Nevertheless, FSMA's emphasis on HACCP is likely to complicate the internal workings of any food manufacturer who seeks to develop and maintain HACCP plans in-house. The person designated with this task may, of course, be seen, by her fellow employees, as a kind of "pesky philosopher" at odds with the needs of her more production-oriented colleagues and interfering with the profit goals, bottom line and overall business plan of the company. An outside consultant would have a much easier time with this uncomfortable role than any salaried employee if only because a consultant need only analyze conclusions and/or recommend courses of action. An outsider, free from the constraints of past traditions and charged only with the presentation of facts and development of strategy will have an easier time with the task at hand. Having no history with and/or standing within the company, she can concentrate on assembling and facing any uncomfortable facts that may be lurking about and then laying out a series of alternative strategies without the attendant concerns of politics or personalities. In the same vein, unlike the situation with employees, a company is free to "test-drive" any number of consultants on a troublesome task just to compare their performance and then choose the best solution from among those proposed by several minds.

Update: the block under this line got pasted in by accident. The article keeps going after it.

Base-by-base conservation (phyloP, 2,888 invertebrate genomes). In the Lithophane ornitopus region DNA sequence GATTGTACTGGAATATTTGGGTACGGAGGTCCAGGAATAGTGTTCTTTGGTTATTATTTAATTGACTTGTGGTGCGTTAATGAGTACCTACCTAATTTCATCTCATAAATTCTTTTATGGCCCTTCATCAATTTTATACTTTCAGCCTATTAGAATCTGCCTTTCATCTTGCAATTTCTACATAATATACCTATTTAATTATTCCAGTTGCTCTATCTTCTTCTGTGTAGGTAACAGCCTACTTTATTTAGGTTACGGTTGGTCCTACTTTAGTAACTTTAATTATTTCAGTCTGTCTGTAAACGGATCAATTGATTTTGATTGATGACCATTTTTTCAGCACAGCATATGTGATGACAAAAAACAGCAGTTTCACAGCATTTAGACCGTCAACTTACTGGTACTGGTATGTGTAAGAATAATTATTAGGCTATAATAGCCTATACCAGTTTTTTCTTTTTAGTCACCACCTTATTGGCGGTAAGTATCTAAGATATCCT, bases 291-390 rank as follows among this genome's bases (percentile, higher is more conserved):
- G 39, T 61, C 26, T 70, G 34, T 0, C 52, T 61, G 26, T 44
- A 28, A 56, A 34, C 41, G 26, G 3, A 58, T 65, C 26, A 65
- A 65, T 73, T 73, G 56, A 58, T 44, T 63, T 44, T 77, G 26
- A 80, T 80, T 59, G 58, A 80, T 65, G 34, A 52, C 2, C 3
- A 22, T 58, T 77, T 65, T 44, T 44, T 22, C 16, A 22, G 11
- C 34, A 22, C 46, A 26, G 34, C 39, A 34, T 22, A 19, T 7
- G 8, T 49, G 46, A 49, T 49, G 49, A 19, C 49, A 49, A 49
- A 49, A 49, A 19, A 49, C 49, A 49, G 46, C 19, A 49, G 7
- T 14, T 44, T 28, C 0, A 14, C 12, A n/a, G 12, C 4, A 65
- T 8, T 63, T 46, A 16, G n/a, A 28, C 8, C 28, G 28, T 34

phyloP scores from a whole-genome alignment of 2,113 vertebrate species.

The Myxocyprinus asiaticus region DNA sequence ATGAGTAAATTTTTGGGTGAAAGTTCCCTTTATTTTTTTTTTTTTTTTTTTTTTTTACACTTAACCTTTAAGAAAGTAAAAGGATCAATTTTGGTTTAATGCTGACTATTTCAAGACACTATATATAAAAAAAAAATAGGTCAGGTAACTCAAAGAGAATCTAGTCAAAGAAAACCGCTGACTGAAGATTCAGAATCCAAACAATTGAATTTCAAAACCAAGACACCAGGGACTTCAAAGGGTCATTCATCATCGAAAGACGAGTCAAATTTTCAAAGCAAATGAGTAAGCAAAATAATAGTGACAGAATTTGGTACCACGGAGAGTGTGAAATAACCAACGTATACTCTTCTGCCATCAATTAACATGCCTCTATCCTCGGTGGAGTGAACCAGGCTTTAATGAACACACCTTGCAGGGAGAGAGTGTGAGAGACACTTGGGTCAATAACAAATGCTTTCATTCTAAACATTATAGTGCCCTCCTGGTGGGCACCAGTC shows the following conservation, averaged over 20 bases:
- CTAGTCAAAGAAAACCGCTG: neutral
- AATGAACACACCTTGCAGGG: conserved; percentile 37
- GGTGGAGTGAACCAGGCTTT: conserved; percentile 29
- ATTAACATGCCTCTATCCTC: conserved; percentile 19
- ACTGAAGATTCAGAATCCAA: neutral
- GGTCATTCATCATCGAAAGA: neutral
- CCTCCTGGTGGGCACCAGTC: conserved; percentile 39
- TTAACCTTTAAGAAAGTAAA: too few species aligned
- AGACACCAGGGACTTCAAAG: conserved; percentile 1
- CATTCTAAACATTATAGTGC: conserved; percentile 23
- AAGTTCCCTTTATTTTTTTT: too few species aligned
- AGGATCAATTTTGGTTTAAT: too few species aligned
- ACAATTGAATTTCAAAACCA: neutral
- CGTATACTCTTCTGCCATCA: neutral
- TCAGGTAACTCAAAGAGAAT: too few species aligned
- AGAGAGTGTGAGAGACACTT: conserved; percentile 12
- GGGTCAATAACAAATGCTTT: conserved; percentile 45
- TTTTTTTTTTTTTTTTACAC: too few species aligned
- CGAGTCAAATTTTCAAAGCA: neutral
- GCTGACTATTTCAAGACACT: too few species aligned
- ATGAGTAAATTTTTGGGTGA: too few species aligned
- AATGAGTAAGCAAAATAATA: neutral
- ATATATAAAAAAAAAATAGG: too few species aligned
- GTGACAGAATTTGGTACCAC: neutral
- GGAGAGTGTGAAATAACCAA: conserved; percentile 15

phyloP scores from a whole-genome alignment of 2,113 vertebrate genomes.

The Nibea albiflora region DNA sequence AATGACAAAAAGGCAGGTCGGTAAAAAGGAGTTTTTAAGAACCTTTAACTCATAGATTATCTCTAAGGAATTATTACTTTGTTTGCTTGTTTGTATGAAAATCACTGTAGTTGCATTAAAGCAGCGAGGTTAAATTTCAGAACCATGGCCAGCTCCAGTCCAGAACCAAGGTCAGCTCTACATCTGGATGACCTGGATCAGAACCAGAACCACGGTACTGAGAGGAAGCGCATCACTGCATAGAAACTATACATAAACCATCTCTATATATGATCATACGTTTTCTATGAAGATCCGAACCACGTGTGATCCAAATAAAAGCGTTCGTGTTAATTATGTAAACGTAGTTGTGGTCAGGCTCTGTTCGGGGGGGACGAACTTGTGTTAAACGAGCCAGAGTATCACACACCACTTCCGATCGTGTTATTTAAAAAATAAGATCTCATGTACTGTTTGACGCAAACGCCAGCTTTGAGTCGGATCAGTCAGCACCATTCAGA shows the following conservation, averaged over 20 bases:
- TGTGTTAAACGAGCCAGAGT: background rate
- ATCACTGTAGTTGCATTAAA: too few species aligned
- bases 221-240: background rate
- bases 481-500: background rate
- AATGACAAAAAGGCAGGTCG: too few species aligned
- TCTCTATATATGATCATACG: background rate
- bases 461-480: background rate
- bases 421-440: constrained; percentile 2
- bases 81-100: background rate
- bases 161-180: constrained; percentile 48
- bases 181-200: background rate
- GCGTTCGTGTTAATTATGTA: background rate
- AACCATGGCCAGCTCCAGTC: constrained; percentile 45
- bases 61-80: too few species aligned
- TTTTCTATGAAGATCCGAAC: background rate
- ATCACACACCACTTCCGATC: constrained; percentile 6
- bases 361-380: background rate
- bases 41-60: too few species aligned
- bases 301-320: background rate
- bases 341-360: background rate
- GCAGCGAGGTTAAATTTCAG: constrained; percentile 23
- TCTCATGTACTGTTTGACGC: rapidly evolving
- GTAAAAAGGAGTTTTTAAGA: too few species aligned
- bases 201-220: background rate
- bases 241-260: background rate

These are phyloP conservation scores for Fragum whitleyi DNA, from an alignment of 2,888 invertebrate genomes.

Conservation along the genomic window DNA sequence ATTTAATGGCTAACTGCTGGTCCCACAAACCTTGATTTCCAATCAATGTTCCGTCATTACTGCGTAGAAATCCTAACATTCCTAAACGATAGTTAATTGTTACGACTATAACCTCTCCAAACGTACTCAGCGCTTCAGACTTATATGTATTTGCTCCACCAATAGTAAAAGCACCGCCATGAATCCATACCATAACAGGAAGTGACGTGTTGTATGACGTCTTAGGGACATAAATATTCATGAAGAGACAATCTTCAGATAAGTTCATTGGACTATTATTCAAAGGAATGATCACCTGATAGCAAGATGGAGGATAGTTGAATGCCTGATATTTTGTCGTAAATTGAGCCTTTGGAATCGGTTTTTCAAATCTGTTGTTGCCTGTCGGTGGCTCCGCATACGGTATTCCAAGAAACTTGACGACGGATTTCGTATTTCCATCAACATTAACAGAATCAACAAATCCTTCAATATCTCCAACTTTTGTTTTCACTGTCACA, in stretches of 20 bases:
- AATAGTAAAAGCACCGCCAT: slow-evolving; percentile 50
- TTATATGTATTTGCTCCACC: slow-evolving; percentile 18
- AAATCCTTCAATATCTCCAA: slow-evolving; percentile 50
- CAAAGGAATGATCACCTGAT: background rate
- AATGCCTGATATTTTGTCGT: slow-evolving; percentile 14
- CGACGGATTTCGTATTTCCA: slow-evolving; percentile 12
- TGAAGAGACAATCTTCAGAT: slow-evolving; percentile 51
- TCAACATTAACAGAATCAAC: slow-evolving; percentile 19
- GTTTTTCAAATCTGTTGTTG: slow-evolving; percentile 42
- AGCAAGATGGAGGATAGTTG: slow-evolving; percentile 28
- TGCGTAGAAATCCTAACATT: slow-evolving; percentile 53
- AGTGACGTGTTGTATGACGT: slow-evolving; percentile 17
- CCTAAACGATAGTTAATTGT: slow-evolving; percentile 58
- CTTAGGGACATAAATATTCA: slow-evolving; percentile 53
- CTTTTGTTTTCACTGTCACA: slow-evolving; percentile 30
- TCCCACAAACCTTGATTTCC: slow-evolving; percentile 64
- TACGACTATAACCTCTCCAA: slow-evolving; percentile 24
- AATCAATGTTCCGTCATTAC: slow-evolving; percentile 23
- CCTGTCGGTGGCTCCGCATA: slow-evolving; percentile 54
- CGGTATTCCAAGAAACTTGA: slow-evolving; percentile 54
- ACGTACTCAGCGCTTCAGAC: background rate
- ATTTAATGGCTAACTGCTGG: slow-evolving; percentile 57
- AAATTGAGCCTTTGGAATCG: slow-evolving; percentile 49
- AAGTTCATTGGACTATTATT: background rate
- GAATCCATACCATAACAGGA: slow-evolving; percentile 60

A government regulation is not necessarily carved in stone. It may, indeed, be something of a moving target. In all this talk of HACCP, one must stay nimble, consider jurisdictional differences and be aware of how regulatory interpretations may evolve over time. Take, for example, a recent noteworthy change promulgated in the way USDA's Food Safety and Inspection Service (FSIS) now plans to issue its inspection determinations. This change has been described on page 19952 of the Federal Register / Vol. 76, No. 69 / Monday, April 11, 2011 / Notices. Heretofore, FSIS has allowed meat products to bear the mark of inspection and to enter commerce even though all test results had not yet been received. This new ruling [Docket No. FSIS-2005-0044] specifies that the determination that a given product is not adulterated and thus is ready to enter commerce will not be given unless and until all pending test results for that lot of product have been received and found satisfactory.
Granted, this ruling seems quite reasonable even though it will require a good deal of freezer storage of product pending the results of testing and is certain to delay sale of a product. Nevertheless, it is interesting because it may be taken as a indication that regulators in at least some jurisdictions (i.e., USDA, not FDA) are not entirely comfortable with HACCP since they clearly want each product lot tested. This position should be closely evaluated since, historically, careful and thorough implementation of HACCP proved to be the path whereby the Jack in the Box episode of contaminated meat making customers ill was finally put to rest. There are those who argue that a timely and effective HACCP plan is the very reason why that restaurant chain was able to weather the crisis at all and stay in business.
Copyright © 2012 by M. Mychajlonka, Ph. D.